Started in 2021, GalaxEye Space wants to make the world’s first multi sensor imaging satellite constellation which can take images in visible and microwave spectrums. With seed funding of $3.5 million from Speciale Invest, the startup wants to target reinsurance, insurance and utilities sectors. “These sectors need larger, higher frequency and high resolution datasets to understand what has really happened in a given area,” says Suyash Singh, co-founder and CEO, GalaxEye Space.
Vegetation monitoring around transmission lines, pipeline leakage understanding, post disaster assessment, assessing damages to infrastructure to underwrite risk are some applications that can be accomplished with the smaller satellites that GalaxEye Space is working on. While many aerial imaging applications are carried out by drones, they drastically differ from satellite imaging.
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“Resolution wise, the satellite images may be undeniably poorer than drones. However, drones are a complimentary tech to what we do rather than a competing tech,” says Singh. “Drones can’t fly over 100s of sq km in 1 hour. There are a lot of operational risks, a need for a drone pilot and in high wind situations, they simply fail. High risk, high frequency operations are always a question with drones,” says Singh.
The images made by smaller satellites are also slightly less in resolution in comparison to the images taken by larger ones, which are usually built by the likes of NASA and ISRO. “The large satellites take images that have resolution in the range of 5-10 m per pixel. Our smaller satellites make images that are slightly less in resolution,” says Singh. “However the key difference is the availability and size,” he adds.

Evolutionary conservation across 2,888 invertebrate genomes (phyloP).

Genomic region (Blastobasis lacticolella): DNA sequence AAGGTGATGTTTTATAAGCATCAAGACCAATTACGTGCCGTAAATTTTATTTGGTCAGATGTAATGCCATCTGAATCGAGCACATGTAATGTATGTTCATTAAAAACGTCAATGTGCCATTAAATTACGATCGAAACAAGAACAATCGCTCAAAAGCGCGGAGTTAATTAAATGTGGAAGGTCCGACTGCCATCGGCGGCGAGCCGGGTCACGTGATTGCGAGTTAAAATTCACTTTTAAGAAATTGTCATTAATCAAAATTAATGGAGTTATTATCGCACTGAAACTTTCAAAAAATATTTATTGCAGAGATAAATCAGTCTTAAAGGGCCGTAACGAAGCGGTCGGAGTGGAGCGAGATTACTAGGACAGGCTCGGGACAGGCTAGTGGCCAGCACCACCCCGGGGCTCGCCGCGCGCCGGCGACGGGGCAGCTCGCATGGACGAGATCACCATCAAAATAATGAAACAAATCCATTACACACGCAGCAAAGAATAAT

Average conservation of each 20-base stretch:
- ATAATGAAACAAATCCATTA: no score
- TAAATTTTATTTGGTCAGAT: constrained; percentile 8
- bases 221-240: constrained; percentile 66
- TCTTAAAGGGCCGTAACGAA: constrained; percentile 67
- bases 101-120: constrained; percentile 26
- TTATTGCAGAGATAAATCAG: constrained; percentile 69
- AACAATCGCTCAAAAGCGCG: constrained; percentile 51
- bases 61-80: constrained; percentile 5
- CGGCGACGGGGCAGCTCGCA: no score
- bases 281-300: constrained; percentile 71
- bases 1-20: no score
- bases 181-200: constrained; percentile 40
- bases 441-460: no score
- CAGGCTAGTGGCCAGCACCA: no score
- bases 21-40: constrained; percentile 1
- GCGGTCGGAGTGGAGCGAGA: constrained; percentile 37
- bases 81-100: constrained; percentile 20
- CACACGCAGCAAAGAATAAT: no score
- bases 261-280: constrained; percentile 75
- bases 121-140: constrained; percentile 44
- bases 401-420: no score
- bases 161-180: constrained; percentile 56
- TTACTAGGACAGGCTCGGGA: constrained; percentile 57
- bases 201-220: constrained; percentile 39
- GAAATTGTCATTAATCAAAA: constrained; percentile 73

Large satellites are almost the size of a large Volvo
According to him, all satellites in a constellation will do an identical job with some upgrades for a few of them based on the purpose or application. The startup is expecting to launch its first satellite towards the end of first quarter of 2024. “Most of the space startups do not generate cash yet. We get a large number of letters of interest,” says Singh.
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The startup has partnered with Antaris for mission planning while Singh’s team build their own software for data processing. “Unlike automotive industry, people don’t make things in bulk for satellites. The turnaround time from suppliers is also really long for the multi sensor satellites we are building,” says Singh. Moreover, 30-40% of the satellite, which includes semiconductor parts, are imported. In addition to supply chain limitations, outside ISRO, space tech talent is sparse in India. “We need electronics and digital signal processing talent which are hard to get,” says Singh.